A project called Gakyid-Lamtoen or Bhutan Pilot: Addressing Violence Against Women and Children seeks to prevent gender-based violence or GBV in Babesa community, Thimphu.
It will do so with the help of facilitators comprising adolescents and caregivers. They were trained and empowered with skills necessary to take the project forward at a ten-day Facilitator’s Training Program last month.
The idea is that they will meet with the people of Babesa once every month after the training to engage with the community to build violence-free families. Through various initiatives, the facilitators will expose the community to positive activities and messages around gender equality, non-violent relationships, and positive coping and resilience strategies.
Sonam Yangden is one of the adolescent facilitators. “One of the things we are trying to do at this workshop is learning ways to help caregivers and adolescents understand each other and to use better language to communicate with each other,” she said.
“Positive disciplining is one of the skills we are learning,” Reena Thapa, another facilitator said.
The facilitators will be at the forefront of the project that aims to enable Babesa community in Thimphu to lead its own violence prevention program.
It was found that the protection system surrounding women and children in need of care and support is secondary or tertiary service or response is driven, meaning help or assistance arrives only after violence. The pilot project, a first of its kind, aims to tackle this by addressing social norms that underpin GBV to promote safe, happy, and equitable families.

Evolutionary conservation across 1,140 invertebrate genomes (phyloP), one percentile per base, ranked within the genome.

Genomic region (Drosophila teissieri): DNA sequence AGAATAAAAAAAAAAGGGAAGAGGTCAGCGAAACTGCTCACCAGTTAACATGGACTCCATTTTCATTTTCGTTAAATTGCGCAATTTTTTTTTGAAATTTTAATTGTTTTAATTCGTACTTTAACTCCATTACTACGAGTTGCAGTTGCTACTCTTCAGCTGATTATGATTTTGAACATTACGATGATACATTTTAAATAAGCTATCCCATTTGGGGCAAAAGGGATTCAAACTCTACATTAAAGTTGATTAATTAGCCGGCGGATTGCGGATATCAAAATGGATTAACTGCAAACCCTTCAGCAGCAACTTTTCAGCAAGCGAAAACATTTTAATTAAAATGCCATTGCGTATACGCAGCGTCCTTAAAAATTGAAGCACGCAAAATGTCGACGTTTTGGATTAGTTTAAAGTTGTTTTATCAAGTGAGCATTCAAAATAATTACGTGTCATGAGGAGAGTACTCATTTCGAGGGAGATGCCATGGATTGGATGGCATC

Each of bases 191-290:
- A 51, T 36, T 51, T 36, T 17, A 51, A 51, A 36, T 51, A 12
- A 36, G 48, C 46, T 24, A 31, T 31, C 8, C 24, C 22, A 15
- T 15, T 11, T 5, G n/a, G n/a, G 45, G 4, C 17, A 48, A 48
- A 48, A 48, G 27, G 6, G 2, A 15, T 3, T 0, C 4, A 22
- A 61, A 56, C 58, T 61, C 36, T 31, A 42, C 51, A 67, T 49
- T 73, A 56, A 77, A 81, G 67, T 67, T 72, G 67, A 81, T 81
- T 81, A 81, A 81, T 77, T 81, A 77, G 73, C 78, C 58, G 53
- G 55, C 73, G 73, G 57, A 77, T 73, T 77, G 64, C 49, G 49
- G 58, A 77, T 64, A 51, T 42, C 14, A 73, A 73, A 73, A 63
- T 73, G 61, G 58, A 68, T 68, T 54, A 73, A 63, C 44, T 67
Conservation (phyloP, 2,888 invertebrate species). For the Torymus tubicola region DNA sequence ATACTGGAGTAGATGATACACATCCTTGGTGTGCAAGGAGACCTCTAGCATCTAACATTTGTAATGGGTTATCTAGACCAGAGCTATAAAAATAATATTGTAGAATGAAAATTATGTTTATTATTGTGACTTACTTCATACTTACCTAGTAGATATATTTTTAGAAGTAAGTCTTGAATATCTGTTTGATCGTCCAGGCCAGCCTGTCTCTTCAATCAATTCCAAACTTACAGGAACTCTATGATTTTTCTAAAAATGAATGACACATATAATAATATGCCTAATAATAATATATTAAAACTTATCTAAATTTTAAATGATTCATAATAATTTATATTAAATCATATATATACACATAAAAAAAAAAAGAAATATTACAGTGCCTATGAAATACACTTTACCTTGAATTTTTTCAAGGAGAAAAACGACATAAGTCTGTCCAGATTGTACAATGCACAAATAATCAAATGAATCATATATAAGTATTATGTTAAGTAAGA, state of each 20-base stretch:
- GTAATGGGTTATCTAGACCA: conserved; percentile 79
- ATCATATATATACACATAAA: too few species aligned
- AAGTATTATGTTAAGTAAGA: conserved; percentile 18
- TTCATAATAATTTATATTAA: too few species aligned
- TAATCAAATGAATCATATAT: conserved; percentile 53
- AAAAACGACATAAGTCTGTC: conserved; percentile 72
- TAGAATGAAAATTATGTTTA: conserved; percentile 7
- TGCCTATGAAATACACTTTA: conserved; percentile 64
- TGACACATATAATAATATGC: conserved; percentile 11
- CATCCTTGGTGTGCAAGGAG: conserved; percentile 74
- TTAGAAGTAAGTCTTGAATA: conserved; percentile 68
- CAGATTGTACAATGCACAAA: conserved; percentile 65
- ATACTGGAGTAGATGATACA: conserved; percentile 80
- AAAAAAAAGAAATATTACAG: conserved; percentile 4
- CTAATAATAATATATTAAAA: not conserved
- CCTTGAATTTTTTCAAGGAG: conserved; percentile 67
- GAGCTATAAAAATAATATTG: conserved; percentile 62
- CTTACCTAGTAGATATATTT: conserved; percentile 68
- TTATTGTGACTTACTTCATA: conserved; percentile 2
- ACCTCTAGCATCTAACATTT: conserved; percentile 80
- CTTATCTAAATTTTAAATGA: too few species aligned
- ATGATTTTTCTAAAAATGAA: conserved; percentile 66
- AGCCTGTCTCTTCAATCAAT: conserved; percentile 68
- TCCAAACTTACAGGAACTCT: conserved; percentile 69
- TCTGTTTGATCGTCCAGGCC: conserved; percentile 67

A recent national survey on the prevalence of violence against women and girls found that more than two in every five Bhutanese women and girls above 15 have experienced one or more forms of partner violence in their lifetime. This project is expected to help improve the situation.
“The survey has just been released, which I think highlighted some of the issues around GBV and the team has been extraordinarily driven and motivated to find ways to prevent GBV and also violence against children because the two are interrelated,” Anik Gevers, the UNDP Technical Advisor to the project said.
“If we stop violence against children, it will help in ending violence against women as well.”
The pilot project in Bhutan is one of the seven pilots across the world supported by UNDP and the Republic of Korea global initiative focused on the integration of actions to address GBV.
The three-year project is being implemented by NCWC in partnership with RENEW, Royal Bhutan Police, Thimphu Thromde. It is supported by UNDP.
“We hope that this project will contribute to the ways people think about violence at homes, how we really want homes without violence and what it means to have a family without violence and how we can make that happen,” Koh Miyaoi, a gender advisor from UNDP Asia Pacific office said.
“We really hope that this project will also contribute towards helping people understand what role we can play in ensuring our homes and communities are free of violence.”
The pilot will test localized adaptations of evidence-based primary prevention and response approaches and will be rigorously evaluated so these approaches can be further refined and scaled-up across Bhutan.